The principal chief of the village was known by the name of Autuckee, and the next in authority under him was called Meommuse. Both of these chiefs were well known to many of the early settlers. Such was the condition of things at Wappe, or Indiantown, when Girty became one of its inhabitants. Understanding well the English language, he acted as interpreter of the band in many of their transactions with the Indian traders. For a number of years, Girty tried to gain the confidence of the Indians, so that he might become a leader among them, the same as his father had been among those of Ohio. But in this he did not succeed, being reguarded by them as a treacherous half-breed, and unworthy of their confidence.
General Cass In Council
In the spring of 1827, an effort was made to unite the different tribes of the West in a war against the whites. The trouble originated among the Winnebagoes, but disaffection had extended to other tribes, and they, too, commenced preparing for war. Councils were held at different places, and the smoke of signal fires were seen to ascend from every village throughout the country. In order to pacify them, Gen. Cass, who was at that time general Indian agent for the northwest, descended the Mississippi river, in a keel boat, and ascended the Illinois river, in a bateau, as far as the mouth of Bureau creek, at the trading post of the American Fur company. Here he remained a few days, sending out runners to the Indian villages to notify their principal chiefs to meet him in council. One of the runners came to Indiantown, and its chiefs, with many of its warriors, including Girty, attended the council. This council was held on the river bank, near the mouth of Crow creek, on the 21st day of June, and was attended by a large number of the Pottawatamie chiefs. Gen Cass, in his speech to the chiefs, promised the, in behalf of the government, a compliance in full of all their demands, providing they would remain at peace. Speeches were also made by many of the chiefs, declaring their willingness to give up their alliance with the Winnebagoes, and continue their peaceful relations with the government. Pledges of friendship were made between the chiefs and Gen. Cass, after which he distributed presents among them. At this council, Girty interpreted the speeches of some of the chiefs, and for this service Gen. Cass gave him a silver medal, as a token of friendship. This medal, suspended by a buckskin cord around his neck, was carried by Girty until the day of his death.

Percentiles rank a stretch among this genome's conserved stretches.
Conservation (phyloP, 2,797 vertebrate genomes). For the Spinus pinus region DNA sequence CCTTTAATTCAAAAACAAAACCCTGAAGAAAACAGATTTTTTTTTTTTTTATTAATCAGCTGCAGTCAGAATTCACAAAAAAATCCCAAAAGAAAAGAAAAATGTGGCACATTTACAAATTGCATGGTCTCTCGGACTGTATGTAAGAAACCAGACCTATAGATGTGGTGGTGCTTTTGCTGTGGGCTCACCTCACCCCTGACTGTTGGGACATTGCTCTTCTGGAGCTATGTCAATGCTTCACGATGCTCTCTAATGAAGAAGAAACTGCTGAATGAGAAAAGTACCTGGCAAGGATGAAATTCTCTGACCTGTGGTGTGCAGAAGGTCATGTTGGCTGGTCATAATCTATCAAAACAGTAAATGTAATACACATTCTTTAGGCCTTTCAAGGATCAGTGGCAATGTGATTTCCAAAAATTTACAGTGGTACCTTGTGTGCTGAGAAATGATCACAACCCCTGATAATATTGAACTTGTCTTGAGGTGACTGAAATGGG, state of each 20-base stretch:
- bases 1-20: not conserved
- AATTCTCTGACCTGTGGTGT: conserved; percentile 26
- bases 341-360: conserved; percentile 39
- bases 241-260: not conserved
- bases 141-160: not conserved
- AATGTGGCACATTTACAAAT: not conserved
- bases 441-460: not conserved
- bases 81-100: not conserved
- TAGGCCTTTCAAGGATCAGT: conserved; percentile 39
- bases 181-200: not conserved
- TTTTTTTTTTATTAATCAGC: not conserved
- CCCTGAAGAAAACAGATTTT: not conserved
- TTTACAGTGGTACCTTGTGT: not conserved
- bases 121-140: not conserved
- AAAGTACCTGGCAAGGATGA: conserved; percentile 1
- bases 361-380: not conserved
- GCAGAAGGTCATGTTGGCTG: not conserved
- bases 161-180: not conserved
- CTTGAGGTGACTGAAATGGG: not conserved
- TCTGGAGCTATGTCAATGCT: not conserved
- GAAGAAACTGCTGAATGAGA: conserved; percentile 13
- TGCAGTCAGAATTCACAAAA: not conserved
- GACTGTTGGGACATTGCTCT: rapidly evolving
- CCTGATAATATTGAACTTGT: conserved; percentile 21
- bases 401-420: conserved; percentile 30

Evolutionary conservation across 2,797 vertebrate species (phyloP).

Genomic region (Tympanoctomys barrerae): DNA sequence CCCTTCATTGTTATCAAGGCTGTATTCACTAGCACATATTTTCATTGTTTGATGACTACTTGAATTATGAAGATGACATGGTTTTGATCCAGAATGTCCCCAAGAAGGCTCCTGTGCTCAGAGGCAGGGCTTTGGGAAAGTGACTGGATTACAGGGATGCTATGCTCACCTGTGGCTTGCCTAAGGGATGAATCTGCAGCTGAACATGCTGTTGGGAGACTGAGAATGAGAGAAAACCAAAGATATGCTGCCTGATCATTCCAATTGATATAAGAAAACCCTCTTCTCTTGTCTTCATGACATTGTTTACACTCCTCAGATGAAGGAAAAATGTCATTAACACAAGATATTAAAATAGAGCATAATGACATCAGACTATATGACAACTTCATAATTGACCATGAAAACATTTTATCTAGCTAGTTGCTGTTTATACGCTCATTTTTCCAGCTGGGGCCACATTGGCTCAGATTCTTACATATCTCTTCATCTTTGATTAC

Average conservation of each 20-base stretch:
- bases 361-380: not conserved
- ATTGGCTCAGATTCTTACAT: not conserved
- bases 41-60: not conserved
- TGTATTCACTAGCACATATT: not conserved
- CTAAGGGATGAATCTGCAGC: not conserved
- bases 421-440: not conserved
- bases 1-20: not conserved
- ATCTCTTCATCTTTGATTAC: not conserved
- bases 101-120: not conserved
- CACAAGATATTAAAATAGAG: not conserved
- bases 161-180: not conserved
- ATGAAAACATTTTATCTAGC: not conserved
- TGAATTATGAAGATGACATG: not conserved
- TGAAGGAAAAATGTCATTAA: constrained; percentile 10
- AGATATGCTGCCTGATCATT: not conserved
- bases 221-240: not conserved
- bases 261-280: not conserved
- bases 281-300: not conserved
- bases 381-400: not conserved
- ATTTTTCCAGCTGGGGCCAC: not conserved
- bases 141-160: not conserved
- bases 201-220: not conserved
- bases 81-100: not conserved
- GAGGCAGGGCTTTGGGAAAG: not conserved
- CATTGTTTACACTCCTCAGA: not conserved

Twenty eight years after this event, the great Michigander stated, while in conversation with the writer, that the Indian council on the Illinois river, was to him the most agreeable of any that he had held in the west. He spoke of Senachwine, Shaubena, Waba, Wabonsie, and others. The names of the two former, he said, were signed to the great Indian treaty of St. Louis, in 1816, whereby the Indian title to all the military tract was relinquished. Gen. Cass also spoke of the personal appearance of Senachwine; of his fine oratory; pleasing address, &c., but said much of his speech was lost to him on account of his interpreter having only an imperfect knowledge of the Pottawatamie tongue. This defect, he said, was remedied in the speeches of other chiefs, by having them interpreted by a half-breed.